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Cost-effectiveness of Prophylactic Anticoagulation Prolonged After Hospital Discharge Following General Surgery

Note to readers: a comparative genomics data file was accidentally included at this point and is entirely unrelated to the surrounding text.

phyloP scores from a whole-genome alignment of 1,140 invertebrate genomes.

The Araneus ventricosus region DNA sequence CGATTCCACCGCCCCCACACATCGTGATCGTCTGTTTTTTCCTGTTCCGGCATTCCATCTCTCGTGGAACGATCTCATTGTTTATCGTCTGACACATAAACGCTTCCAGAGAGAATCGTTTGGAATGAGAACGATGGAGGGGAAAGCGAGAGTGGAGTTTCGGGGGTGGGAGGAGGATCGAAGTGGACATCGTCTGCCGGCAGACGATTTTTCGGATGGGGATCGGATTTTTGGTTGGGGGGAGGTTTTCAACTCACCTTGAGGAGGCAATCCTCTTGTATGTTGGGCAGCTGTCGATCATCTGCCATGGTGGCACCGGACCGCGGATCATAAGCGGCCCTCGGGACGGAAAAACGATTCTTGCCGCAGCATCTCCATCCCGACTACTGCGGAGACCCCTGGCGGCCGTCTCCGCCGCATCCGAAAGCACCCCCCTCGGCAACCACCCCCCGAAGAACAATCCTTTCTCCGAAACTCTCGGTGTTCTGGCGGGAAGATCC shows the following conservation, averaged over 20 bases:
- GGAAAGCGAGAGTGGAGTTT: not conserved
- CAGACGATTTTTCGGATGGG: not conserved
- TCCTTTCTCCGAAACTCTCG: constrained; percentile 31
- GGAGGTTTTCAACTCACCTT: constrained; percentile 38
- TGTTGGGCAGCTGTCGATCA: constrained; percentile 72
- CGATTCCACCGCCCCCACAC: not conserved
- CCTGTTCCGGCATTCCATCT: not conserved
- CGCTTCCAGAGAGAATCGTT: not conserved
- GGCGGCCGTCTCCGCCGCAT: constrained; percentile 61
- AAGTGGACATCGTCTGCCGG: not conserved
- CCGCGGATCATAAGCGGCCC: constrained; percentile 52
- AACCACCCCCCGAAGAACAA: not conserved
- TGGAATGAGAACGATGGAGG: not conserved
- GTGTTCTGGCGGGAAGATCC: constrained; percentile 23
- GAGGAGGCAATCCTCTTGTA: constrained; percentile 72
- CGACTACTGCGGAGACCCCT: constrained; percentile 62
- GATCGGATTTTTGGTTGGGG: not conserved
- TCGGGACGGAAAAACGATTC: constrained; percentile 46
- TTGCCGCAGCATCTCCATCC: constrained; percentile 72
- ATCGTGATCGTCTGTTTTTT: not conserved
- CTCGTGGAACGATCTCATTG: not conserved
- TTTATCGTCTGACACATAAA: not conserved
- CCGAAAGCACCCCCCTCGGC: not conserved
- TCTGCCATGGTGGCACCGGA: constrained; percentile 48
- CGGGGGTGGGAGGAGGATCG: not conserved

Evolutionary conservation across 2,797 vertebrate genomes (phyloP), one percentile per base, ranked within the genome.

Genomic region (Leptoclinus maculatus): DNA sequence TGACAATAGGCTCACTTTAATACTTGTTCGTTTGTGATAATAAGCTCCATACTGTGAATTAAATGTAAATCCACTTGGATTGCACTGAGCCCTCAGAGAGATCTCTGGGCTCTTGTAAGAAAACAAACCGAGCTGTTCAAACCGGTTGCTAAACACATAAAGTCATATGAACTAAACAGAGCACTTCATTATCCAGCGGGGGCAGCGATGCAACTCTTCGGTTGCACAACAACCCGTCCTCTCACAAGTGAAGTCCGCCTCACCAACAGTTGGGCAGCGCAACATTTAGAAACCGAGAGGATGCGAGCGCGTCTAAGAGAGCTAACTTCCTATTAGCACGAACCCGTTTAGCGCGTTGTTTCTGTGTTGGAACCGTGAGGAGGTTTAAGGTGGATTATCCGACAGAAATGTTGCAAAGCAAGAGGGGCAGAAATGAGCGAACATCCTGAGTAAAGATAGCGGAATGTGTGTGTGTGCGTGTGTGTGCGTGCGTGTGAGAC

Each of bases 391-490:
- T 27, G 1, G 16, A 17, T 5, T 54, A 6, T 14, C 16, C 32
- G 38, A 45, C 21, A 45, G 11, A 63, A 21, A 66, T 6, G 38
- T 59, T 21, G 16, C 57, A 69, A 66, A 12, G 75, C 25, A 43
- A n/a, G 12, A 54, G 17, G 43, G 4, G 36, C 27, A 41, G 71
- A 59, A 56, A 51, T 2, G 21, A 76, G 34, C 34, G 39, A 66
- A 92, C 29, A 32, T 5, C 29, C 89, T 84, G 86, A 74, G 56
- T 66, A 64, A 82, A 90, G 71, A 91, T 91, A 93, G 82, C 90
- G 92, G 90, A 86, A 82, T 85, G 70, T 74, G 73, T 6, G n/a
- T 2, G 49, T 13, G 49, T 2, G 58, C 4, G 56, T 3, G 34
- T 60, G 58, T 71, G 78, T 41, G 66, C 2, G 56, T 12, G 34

Cost-effectiveness of Prophylactic Anticoagulation Prolonged After Hospital Discharge Following... Abstract Objective: To evaluate the net clinical benefit and the economic burden of prophylactic anticoagulation prolonged after hospital discharge following general surgery. Design: A cost-effectiveness analysis representing the risks of developing symptomatic venous thromboembolism beyond the hospital stay, the risks of major bleeding, and the efficacy of treatment. Data were drawn from the literature. Subjects: A hypothetical cohort of 10 000 patients discharged from the hospital after general surgery (gastrointestinal, gynecologic, urologic, or vascular surgery). Interventions: We compared 2 strategies: (1) prolonged self-administered prophylactic low-dose low-molecular-weight heparin during 4 weeks after discharge from the hospital and (2) anticoagulant therapy with heparin started immediately after the first clinically overt venous thromboembolism. Main Outcome Measures: The number of venous thromboembolisms prevented, the number of major bleeding events induced, and the average direct costs. Results: Prophylactic low-molecular-weight heparin was an effective therapy. Depending on the rate of venous thromboembolism (0.06% to 0.18% per week), this strategy prevented 19 to 58 venous thromboembolisms for a cohort of 10 000 patients treated, more than the number of anticoagulation-related complications (n=10). Its marginal costs, however, exceeded $2.5 million (US dollars) for 10 000 patients. As the weekly rate of venous thromboembolism increased, prophylactic low-molecular-weight heparin became more cost-effective, with a marginal cost-effectiveness ratio per venous thromboembolism prevented ranging from $135 903 (rate of venous thromboembolism, 0.06% per week) to 45 353 (rate of venous thromboembolism, 0.18% per week). Conclusion: Although prolonged prophylactic anticoagulation after hospital discharge for general surgery is effective in preventing venous thromboembolism, we believe that its marginal costs are too high to recommend its indiscriminate use.Arch Surg. 1996;131:694-697 References 1. Nurmohamed MT, Rosendaal FR, Büller HR, et al. The efficacy and safety of low molecular weight heparin versus standard heparin in general and orthopaedic surgery: a meta-analysis . Lancet . 1992:340:152-156.Crossref 2. Leizorovicz A, Haugh MC, Chapuis FR, Samana MM, Boissel JP. Low molecular weight heparin in prevention of perioperative thrombosis . BMJ . 1992;305: 913-920.Crossref 3. Clagett PG, Anderson FA, Heit J, Levine MN, Wheeler HB. Fourth Consensus Conference on Antithrombotic Therapy: prevention of venous thromboembolism . Chest . 1995:108 ( (suppl) ):312S-334S.Crossref 4. Huber O, Bounameaux H, Borst F, Rohner A. Postoperative pulmonary embolism after hospital discharge: an underestimated risk . Arch Surg . 1992;127: 310-313.Crossref 5. Scurr JH, Coleridge-Smith PD, Hasty JH. Deep venous thrombosis: a continuing problem . BMJ . 1988:297:28.Crossref 6. Clarke-Pearson DL, Jelovsek FR, Creasman WT. Thromboembolism complicating surgery for cervical and uterine malignancy: incidence, risk factors, and prophylaxis . Obstet Gynecol . 1983;61:87-94. 7. Clarke-Pearson DL, Synan IS, Coleman RE, Hinshaw W, Creasman WT. The natural history of postoperative thromboemboli in gynecologic oncology: a prospective study of 382 patients . Am J Obstet Gynecol . 1984:148:1051-1054.Crossref 8. Kakkar VV, Cohen AT, Edmonson RA, et al, on behalf of the Thromboprophylaxis Collaborative Group. Low molecular weight versus standard heparin for prevention of venous thromboembolism after major abdominal surgery . Lancet . 1993;341:259-265.Crossref 9. Goldhaber SZ, Morpurgo M, for the WHO/International Society and Federation of Cardiology Task Force. Diagnosis, treatment and prevention of pulmonary embolism . JAMA . 1992;268:1727-1733.Crossref 10. Sonnenberg FA, Beck JR. Markov models in medical decision making: a practical guide . Med Decis Making . 1993;13:322-328.Crossref 11. Anderson FA, Wheeler HB, Goldberg RJ, et al. A population-based perspective of the hospital incidence and case-fatality rates of deep vein thrombosis and pulmonary embolism: the Worcester DVT Study . Arch Intern Med . 1991;151:933-938.Crossref 12. Menzin J, Colditz GA, Regan MM, Richner RE, Oster G. Cost-effectiveness of enoxaparin vs low-dose warfarin in the prevention of deep vein thrombosis after total hip replacement surgery . Arch Intern Med . 1995;155:757-764.Crossref 13. Alpert JS, Smith R, Carlson CJ, Ockene IS, Dexter L, Dalen JE. Mortality in patients treated for pulmonary embolism . JAMA . 1976;236:1477-1480.Crossref 14. Snider DE, Caras GJ, Koplan JP. Preventive therapy with isoniazid . JAMA . 1986; 255:1579-1583.Crossref 15. Fitzgerald JM, Gafni A. A cost-effectiveness analysis of the routine use of isoniazid prophylaxis in patients with a positive Mantoux skin test . Am Rev Respir Dis . 1990;142:848-853.Crossref 16. Fedson DS, Shapiro ED, LaForce FM, et al. Pneumococcal vaccine after 15 years of use . Arch Intern Med 1994;154:2531-2535.Crossref 17. Gustafsson C, Asplund K, Britton M, Norrving B, Olsson B, Marké LA. Cost-effectiveness of primary stroke prevention in atrial fibrillation: Swedish national perspective . BMJ . 1992;305:1457-1459.Crossref 18. Wells PS, Lensing AWA, Hirsh J. Graduated compression stockings in the prevention of postoperative venous thromboembolism: a meta-analysis . Arch Intern Med . 1994;154:67-72.Crossref 19. Sarasin FP, Bounameaux H. Antithrombotic strategy after total hip replacement: a cost-effectiveness analysis comparing prolonged oral anticoagulants with screening for deep vein thrombosis. Arch Intern Med. In press. http://www.deepdyve.com/assets/images/DeepDyve-Logo-lg.png Archives of Surgery American Medical Association